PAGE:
“I render my thanks and return to my work, to the blank page which every day awaits us poets so that we shall fill it with our blood and our darkness, for with blood and darkness poetry is written, poetry should be written.”
Imagine hearing those words at the conclusion of a brief speech by a laureate of the Nobel Prize in Literature at an extravagant banquet.
Pablo Neruda, who died on September 23, 1973, was a poet and diplomat from Chile who, in 1971, received this prize.
This evening I heard a physician, who is also a Roman Catholic deacon, share a story about a dying woman to whom he would bring Communion.
The 50-year-old woman had uterine cancer that had metastasized into her spine and, understanding the gravity of her condition, he found himself surprised that she was still alive each time he went to visit her.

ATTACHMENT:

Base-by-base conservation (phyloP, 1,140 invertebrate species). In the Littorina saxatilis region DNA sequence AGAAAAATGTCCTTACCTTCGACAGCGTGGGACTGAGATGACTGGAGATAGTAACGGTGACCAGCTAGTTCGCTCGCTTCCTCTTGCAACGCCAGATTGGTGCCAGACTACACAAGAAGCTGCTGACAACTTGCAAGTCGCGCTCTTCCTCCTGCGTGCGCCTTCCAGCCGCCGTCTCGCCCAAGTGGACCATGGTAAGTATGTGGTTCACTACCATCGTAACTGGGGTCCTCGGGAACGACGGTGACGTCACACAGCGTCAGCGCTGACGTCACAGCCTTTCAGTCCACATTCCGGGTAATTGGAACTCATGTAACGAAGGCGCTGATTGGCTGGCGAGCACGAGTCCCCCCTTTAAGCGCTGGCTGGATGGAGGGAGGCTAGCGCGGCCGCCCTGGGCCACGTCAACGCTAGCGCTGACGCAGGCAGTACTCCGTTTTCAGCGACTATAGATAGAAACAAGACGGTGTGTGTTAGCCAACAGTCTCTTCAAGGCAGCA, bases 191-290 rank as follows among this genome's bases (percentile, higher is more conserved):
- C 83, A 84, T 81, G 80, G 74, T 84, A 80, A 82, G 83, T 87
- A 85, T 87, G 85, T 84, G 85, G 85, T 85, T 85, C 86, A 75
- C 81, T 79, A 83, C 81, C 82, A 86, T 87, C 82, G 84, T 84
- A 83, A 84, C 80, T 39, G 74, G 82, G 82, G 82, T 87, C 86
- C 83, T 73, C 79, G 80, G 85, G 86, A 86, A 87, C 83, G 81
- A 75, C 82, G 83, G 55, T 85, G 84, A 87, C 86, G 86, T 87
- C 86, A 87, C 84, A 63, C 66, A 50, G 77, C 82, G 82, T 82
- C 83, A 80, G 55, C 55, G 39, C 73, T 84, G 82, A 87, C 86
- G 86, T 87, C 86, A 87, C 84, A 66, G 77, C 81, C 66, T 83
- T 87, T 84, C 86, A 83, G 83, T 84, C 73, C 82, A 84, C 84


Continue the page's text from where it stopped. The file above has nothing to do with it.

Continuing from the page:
Eventually, he decided to ask her, “Do you have something you need to do?”
This question invited an response and she answered, “Yes, I do. I need to become a Canadian citizen.”
It turns out that this woman was very close to finalizing her citizenship and needed to do so in order for her children to receive their citizenship and avoid deportation back to Hong Kong.
On hearing this, the physician-deacon phoned a citizenship judge friend of his and explained the situation. When the citizenship judge heard the request, he agreed to meet the woman the next day so that she could swear the oath.